Rails design patterns - the big picture


A design pattern is a repeatable solution to solve common problems in a software design. When building apps with the Ruby on Rails framework, you will often face such issues, especially when working on big legacy applications where the architecture does not follow good software design principles.

This article is a high-level overview of design patterns that are commonly used in Ruby on Rails applications. I will also mention the advantages and disadvantages of using design patterns as, in some cases, we can harm the architecture instead of making it better.

Advantages of using design patterns

An appropriate approach to using design patterns brings a lot of essential benefits to the architecture that we are building, including:

  • Faster development process - we can speed up software creation by using tested and well-designed patterns.
  • Bug-free solutions - by using design patterns, we can eliminate some issues that are not visible at an early stage of the development but can become more visible in the future. Without design patterns, it can become more challenging to extend the code or handle more scenarios.
  • More readable and self-documentable code - by applying specific architecture rules, we can make our code more readable. It will be easier to follow the rules by other developers not involved in the creation process.

Disadvantages of using design patterns in a wrong way

Although design patterns were created to simplify and improve the architecture development process, not appropriate usage can harm the architecture and make the process of extending code even harder.

The wrong usage of design patterns can lead to:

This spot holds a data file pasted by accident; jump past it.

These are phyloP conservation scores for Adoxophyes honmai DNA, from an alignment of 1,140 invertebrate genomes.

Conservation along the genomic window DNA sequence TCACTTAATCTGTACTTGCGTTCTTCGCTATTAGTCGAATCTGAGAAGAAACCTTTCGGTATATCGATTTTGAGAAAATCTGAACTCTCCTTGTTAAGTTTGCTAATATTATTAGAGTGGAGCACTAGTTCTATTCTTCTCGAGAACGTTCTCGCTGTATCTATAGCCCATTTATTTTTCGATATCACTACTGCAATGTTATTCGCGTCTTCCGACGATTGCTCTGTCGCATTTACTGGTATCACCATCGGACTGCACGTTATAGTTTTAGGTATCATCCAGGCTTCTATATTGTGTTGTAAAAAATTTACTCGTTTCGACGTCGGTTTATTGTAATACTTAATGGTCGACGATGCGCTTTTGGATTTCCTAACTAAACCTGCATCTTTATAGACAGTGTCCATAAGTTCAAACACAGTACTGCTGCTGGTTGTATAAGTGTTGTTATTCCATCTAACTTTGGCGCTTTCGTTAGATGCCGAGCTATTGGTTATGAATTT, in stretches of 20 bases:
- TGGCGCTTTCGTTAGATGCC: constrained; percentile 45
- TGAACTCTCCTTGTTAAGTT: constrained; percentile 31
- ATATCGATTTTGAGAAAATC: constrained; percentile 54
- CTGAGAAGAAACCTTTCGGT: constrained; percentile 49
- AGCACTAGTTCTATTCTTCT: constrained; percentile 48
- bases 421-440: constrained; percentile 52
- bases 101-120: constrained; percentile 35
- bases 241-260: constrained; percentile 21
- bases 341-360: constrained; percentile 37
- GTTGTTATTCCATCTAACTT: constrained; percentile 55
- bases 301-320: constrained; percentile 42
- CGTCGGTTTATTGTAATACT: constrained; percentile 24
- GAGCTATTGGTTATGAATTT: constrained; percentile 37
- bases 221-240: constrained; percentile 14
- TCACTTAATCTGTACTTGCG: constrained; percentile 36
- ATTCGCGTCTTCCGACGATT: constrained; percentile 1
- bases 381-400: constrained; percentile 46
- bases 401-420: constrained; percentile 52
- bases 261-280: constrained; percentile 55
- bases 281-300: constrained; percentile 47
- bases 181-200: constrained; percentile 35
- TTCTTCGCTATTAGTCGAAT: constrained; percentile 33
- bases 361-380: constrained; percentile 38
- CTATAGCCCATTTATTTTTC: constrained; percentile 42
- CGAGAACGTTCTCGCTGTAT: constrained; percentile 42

• The unneeded layer of logic - we can make the code itself more simple but split it into multiple files and create an additional layer of logic that will make it more challenging to maintain the architecture and understand the rules by someone who is not involved in the creation process since day one.
  • Overcomplicated things - sometimes a meaningful comment inside the class is enough, and there is no need to apply any design patterns which only seemingly clarify the logic.

Commonly used design patterns in Rails applications

This section of the article covers the most popular design patterns used in Ruby on Rails applications, along with some short usage examples to give you a high-level overview of each pattern’s architecture.

Service

The service object is a very simple concept of a class that is responsible for doing only one thing:

class WebsiteTitleScraper def self.call(url) response = RestClient.get(url) Nokogiri::HTML(response.body).at('title').text end
end

The above class is responsible only for scraping the website title.

Value object

The main idea behind the value object pattern is to create a simple and plain Ruby class that will be responsible for providing methods that return only values:

class Email def initialize(value) @value = value end def domain @value.split('@').last end
end

The above class is responsible for parsing the email’s value and returning the data related to it.

Presenter

This design pattern is responsible for isolating more advanced logic that is used inside the Rails’ views:

class UserPresenter def initialize(user) @user = user end def status @user.sign_in_count.positive? ? 'active' : 'inactive' end
end

We should keep the views as simple as possible and avoid putting the business logic inside of them. Presenters are a good solution for code isolation that makes the code more testable and readable.

Decorator